Much-loved otter dies after getting trapped in illegal crayfish net

The otter killed in the crayfish net became well known for swimming up and down the River Wensum in

The otter killed in the crayfish net became well known for swimming up and down the River Wensum in Norwich. Credit: Phil Coles - Credit: Archant

A much-loved otter who has been swimming up and down the River Wensum in Norwich in recent months has died after becoming trapped in an illegal crayfish net.

The otter was found dead by a dog walker after she became trapped in a crayfish net. Credit: Richard

The otter was found dead by a dog walker after she became trapped in a crayfish net. Credit: Richard Miller - Credit: Archant

Local dog walker Phil Coles spotted a tethered crayfish net that had floated to the surface and he pulled it to shore, worried that birds or other wildlife could get stuck in it.

He then discovered the otter’s dead body, caught and trapped tightly around the netting.

In response, local wildlife youtuber Liam Smith has filmed a video telling the story of the otter.

Mr Coles said: “This young animal, that has brought happiness to so many, suffered a hideous death.

Phil Coles found the dead otter whilst out dog walking. Credit: Submitted

Phil Coles found the dead otter whilst out dog walking. Credit: Submitted - Credit: Archant


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“She no doubt spotted a crayfish in the net and pushed her way in for an easy meal, but got stuck.

“She would have fought to break free, panicking and gasping for breath. But the small net tightened its hold and she was powerless to escape.”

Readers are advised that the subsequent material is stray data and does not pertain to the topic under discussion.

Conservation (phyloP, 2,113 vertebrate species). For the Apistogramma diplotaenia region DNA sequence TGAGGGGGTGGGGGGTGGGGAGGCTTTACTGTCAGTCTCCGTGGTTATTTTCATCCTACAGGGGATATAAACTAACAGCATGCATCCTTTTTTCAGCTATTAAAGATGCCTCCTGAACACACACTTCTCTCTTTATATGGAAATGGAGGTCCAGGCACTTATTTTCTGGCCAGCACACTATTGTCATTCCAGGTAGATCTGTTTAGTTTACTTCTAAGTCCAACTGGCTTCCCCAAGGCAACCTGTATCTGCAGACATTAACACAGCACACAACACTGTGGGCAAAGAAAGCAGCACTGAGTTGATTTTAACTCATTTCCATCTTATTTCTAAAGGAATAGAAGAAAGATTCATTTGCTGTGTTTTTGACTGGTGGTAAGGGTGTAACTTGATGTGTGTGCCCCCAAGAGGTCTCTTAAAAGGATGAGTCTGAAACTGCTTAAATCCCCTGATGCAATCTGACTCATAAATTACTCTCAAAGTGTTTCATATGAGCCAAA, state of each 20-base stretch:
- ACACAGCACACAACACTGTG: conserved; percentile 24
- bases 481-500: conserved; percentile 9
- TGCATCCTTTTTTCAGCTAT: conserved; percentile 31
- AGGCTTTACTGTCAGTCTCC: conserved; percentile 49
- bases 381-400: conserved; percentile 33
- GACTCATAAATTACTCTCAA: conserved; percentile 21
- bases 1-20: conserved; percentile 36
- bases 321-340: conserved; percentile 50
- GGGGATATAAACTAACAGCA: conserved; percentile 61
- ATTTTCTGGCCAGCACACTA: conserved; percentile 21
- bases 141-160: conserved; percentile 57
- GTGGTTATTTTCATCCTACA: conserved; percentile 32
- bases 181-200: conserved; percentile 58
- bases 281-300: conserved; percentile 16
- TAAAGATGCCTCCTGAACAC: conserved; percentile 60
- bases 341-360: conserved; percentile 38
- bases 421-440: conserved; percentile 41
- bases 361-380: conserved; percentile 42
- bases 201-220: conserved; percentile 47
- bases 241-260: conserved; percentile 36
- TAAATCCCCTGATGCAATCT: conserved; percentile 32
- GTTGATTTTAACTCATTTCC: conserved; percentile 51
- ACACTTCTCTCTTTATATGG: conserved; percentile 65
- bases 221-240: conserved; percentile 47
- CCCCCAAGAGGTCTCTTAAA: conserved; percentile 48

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In Norfolk, crayfish nets are illegal to use and in other parts of the UK they can only be used with a license, meaning the net should not have been used in the first place.

Mr Coles added: “Of course there are many responsible fishermen, operating with the appropriate licences and taking part in their sport because they enjoy the environment and the connection it brings to nature.

The otter became trapped in the tight crayfish net and slowly died as a result. Credit: Richard Mill

The otter became trapped in the tight crayfish net and slowly died as a result. Credit: Richard Miller - Credit: Archant

“Fishing can be done responsibly. But there are also a lot of people using the same stretch of river to fish illegally, looking for the quiet, out of sight banks, favoured by wildlife like the otter, where they can operate unseen.

“It’s a fantastic tribute to the health of Norfolk’s rivers that otters and other wildlife are becoming increasingly common sights in and around the city, but the needless death of this colourful character is also a call to action.”

Norfolk Rivers Trust project officer Jessie Leach added: “We’ve seen a big rise in trapping illegally since the start of lockdown, this kills our wildlife and can spread crayfish plague to other rivers.

“We must pursue collective environmental action together with organisations.

The dead otter being pulled out of the River Wensum. Credit: Richard Miller

The dead otter being pulled out of the River Wensum. Credit: Richard Miller - Credit: Archant

“We urge members of the public to report any incidences to the Environment Agency.”

The otter was much loved by walkers along the River Wensum. Credit: Richard Miller

The otter was much loved by walkers along the River Wensum. Credit: Richard Miller - Credit: Archant

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